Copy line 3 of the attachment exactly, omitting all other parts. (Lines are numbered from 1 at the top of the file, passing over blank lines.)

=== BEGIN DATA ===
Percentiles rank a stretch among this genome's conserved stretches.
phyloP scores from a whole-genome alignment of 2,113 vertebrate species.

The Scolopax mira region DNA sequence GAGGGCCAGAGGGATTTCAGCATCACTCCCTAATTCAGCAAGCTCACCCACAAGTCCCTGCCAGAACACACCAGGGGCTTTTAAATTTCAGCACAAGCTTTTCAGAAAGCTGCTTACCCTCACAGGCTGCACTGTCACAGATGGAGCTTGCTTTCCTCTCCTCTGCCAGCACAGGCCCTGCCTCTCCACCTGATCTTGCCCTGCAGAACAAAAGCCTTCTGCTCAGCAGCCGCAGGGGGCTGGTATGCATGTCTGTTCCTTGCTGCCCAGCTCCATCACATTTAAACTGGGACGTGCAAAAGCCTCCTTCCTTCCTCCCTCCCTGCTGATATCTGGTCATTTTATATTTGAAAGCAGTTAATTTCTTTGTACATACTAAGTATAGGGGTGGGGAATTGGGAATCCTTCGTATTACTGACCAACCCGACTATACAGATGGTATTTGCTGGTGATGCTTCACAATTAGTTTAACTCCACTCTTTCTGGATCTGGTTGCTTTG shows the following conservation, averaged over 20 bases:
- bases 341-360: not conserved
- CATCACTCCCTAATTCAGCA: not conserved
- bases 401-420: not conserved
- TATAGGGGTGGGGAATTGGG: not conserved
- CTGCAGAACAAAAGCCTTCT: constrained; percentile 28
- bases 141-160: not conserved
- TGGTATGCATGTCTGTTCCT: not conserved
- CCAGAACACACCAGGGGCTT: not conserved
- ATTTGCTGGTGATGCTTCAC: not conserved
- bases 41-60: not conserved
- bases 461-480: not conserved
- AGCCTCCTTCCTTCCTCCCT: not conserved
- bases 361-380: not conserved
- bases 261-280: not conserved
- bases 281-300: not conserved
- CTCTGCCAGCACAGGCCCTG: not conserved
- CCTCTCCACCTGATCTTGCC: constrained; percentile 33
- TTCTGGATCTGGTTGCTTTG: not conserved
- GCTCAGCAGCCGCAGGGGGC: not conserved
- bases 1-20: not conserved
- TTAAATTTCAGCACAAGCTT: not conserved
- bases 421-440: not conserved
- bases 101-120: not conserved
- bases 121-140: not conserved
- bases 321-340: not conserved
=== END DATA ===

The Scolopax mira region DNA sequence GAGGGCCAGAGGGATTTCAGCATCACTCCCTAATTCAGCAAGCTCACCCACAAGTCCCTGCCAGAACACACCAGGGGCTTTTAAATTTCAGCACAAGCTTTTCAGAAAGCTGCTTACCCTCACAGGCTGCACTGTCACAGATGGAGCTTGCTTTCCTCTCCTCTGCCAGCACAGGCCCTGCCTCTCCACCTGATCTTGCCCTGCAGAACAAAAGCCTTCTGCTCAGCAGCCGCAGGGGGCTGGTATGCATGTCTGTTCCTTGCTGCCCAGCTCCATCACATTTAAACTGGGACGTGCAAAAGCCTCCTTCCTTCCTCCCTCCCTGCTGATATCTGGTCATTTTATATTTGAAAGCAGTTAATTTCTTTGTACATACTAAGTATAGGGGTGGGGAATTGGGAATCCTTCGTATTACTGACCAACCCGACTATACAGATGGTATTTGCTGGTGATGCTTCACAATTAGTTTAACTCCACTCTTTCTGGATCTGGTTGCTTTG shows the following conservation, averaged over 20 bases: